Homage To Future Victories – Monumental Arrogance
The Nazis went one better on the Siegessäule, adding a fourth, shorter column above the other three on the direct orders of Adolf Hitler. This was done in 1938, paying homage to future victories in the wars to come. This act of incredible hubris demonstrates the arrogant martial ethos of Nazi Germany. In that same year a military parade with 40,000 soldiers took four hours to march past the monument. The boulevard running east-west up to, around and past the monument had been widened to accommodate just such a display. German martial supremacy was given pride of place by the Nazis. And what better place to display the strength and virility of the nation, than close on a monument which celebrated the victories that had created a unified Germany.
There were more such victories to come at the start of the Second World War, but these led to overreach and ultimately defeat. At the beginning of May 1945 smoke from a burned out Berlin was rising all around the Siegessäule, which now cut a rather lonely figure. The monument was still topped by a 35 ton, gilded angel wrapped in gold. Soviet troops had deemed it “The Tall Woman.” This exquisite figure was meant to portray Victoria, the winged Roman Goddess of Victory, but everything Victoria looked down upon during that miserable spring of 1945 was destitution and defeat. What she had stood for was now all but forgotten. The idea of German military might had been shattered. Nonetheless, the Siegessäule stayed in place, no longer a reminder of a triumphal past. It was just there, a place marker and a window offering a vast panorama on a city divided during the Cold War.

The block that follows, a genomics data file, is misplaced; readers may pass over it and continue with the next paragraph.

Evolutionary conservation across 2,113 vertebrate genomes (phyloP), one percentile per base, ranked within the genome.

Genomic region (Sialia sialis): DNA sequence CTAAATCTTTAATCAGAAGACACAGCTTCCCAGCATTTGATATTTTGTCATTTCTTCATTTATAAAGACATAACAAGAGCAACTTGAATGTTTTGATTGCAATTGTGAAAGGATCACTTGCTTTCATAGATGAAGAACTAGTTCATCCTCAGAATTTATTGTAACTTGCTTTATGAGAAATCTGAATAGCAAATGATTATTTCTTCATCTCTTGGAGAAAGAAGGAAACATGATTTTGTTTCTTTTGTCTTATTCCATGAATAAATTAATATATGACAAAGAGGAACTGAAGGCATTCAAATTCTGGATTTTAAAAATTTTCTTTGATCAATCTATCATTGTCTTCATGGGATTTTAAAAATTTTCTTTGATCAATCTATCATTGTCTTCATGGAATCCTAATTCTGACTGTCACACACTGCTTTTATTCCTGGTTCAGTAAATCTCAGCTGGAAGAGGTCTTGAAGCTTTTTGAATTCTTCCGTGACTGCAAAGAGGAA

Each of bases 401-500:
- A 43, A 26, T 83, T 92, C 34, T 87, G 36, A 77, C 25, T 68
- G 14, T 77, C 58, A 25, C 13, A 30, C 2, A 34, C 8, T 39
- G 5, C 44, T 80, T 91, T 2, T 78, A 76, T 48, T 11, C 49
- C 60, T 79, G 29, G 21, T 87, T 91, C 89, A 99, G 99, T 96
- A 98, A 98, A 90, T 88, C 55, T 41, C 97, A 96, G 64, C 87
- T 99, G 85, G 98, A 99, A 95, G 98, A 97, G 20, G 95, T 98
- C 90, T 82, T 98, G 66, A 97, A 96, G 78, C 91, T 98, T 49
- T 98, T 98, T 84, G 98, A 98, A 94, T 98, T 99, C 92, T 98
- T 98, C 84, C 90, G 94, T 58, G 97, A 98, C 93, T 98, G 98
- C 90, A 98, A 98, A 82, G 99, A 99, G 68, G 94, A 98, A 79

Changing Perspectives – Facing An Old Enemy & A New Ally
Eventually the Berlin Wall fell and Germany reunited. By then the Siegessäule had become a benign symbol. Berliners had taken to calling it “the Goldelse”, while westerners sometimes referred to it as “the Chick on the Stick.” Now it is known more for offering a splendid viewpoint than anything else. All the might, menace and martial power the monument once represented has lost much of its meaning. Yet it is still there for those who care not to look out from it, but instead stand on the ground from below and look up at it.
Such a change in perspective is telling. Gold winged Victoria faces west, towards France. This was done deliberately. The conflict the Siegessäule was meant to most commemorate was the 1870-71 Franco-Prussian War. That victory led to the declaration of the German Empire. It also set Germany on a course that would ultimately lead to defeat, ruin, reconstruction and resurgence. Where once the Victoria was situated so as to face in the direction of an old enemy, it now faces towards that same nation which is now a close ally. She also faces towards the freedom and prosperity of the west while turning her back to the east. The Siegessäule still stands in the same place, but the meaning has slowly changed, just like modern Germany.